The Derby Mercury (Derby, England), Thursday, September 3, 1812; Issue 4190
A few days since, a coroner's inquest was held on the body of
J. Marsden [see under `George`],
of Middleton, near Wirksworth, labourer, 50 years of age, who was found
hanging in Hopton Wood in a very putrid condition. He had left home about
a month ago in a very low desponding state of mind. Verdict: lunacy.
B 1812aug30 MARSDEN George(Middleton)"hanged self,~found after 1 month"
The Derby Mercury (Derby, England), Wednesday, May 20, 1863; Issue 6842
Inquest - An inquest was held on Thursday, the 14th instant, at the
George and Commercial Inn, before Mr A O Brookes, the deputy coroner,
on the body of
baker and confectioner. The deceased,
it seems, had for upwards of a fortnight previous to his death been
drinking; and on Tuesday night, about eleven o’clock, retired to rest
in an inebriated state. His wife, whose accouchement had been very
recent, awoke about five o'clock next morning and found him dead beside
her. Dr Webb was immediately called in, and said that deceased had
apparently been dead about two hours. The jury returned the following
verdict: The deceased died from a serious effusion on the brain.
The Derby Mercury (Derby, England), Wednesday, April 13, 1892; Issue 9248
Inquest - An inquest upon the body of
was held by Mr Taylor,
deputy coroner, at the Hope and Anchor Inn, Wirksworth, on Friday morning.
Deceased, who was 13 years of age, went to the Hopton Wood Stone Quarries
with his father's breakfast on the 2nd January, but instead of returning
straight home called at Messrs. Bowne and Shaw's quarry. Whilst there
warning was given of a shot about to be fired, and he and another moved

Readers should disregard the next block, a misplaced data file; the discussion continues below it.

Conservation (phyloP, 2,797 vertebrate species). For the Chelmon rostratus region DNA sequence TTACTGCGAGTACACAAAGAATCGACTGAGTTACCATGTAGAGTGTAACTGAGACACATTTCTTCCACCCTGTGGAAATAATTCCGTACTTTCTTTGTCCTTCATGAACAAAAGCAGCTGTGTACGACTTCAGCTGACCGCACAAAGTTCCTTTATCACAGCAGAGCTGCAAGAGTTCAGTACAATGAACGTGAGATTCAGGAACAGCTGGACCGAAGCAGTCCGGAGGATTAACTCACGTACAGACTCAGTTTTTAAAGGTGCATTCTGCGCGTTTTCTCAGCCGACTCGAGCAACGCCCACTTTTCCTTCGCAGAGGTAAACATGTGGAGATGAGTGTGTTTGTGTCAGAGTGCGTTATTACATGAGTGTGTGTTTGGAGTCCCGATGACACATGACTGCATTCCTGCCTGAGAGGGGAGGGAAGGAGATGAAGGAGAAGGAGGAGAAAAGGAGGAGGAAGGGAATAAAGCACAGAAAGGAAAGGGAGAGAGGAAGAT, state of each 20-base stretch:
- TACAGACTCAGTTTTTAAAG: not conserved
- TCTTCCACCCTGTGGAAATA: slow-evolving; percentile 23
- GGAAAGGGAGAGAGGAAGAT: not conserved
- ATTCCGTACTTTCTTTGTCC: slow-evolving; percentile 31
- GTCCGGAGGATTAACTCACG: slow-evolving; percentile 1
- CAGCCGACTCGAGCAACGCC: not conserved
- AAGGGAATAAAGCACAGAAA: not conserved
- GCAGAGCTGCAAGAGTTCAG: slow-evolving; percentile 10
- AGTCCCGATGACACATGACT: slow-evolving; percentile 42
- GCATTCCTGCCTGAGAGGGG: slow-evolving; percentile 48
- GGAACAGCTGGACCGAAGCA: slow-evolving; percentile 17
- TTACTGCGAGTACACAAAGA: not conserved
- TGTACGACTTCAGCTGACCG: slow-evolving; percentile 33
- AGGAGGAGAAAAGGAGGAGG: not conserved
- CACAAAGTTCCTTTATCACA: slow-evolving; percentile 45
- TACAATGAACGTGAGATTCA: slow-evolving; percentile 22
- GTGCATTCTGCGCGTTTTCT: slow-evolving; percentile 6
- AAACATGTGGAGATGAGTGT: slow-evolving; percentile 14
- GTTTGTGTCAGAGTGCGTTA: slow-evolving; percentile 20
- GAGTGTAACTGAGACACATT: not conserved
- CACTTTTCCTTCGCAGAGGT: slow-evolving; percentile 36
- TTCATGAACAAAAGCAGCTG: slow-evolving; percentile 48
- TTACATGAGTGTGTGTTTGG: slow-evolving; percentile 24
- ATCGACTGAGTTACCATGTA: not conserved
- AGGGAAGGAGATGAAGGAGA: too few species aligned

away to what they considered a place of safety, but both were hit by
stones from the shot. Deceased was carried home, and subsequently removed
to the cottage hospital, where he remained under the care of Dr Brooks
until death took place. - A verdict of Accidental death was returned.
B 1892apr10 WARDMAN Robert(Wirksworth),#1267
The Derby Mercury (Derby, England), Wednesday, March 8, 1893; Issue 9296
FATAL ACCIDENT NEAR WIRKSWORTH
An inquest was held at the Rising Sun, Rise-end, Middleton-by-Wirksworth,
on Friday, by Mr S Taylor, deputy coroner, touching the death of
William Charles Robert Ward,
labourer, aged 20 years, whose death occurred at
five pm on the 1st of March. On February 11th deceased was working at
Messrs. Killer Bros works, at Middleton, when he was struck by a piece
Mr J H Rogers, inspector of factories, was present, and said a report
ought to be sent to an inspector or certified surgeon directly a serious
accident occur. - The Coroner said it was a case that came within the
Factory Act - After viewing the body, Mr William Killer, of the firm of
Messrs Killer Brothers, of Hopton Wood, was called, and said deceased
was his stepson and worked at their saw-mills. Deceased was working
during the night, and about twelve o'clock he was passing under the
connecting rod and it knocked him down and stunned him. He continued
working till 8.30 the next morning, and went footballing to Brassington
in the afternoon. After that day he complained of a pain in the back
of his head, and was attended by Dr Harvey up to the time of his death.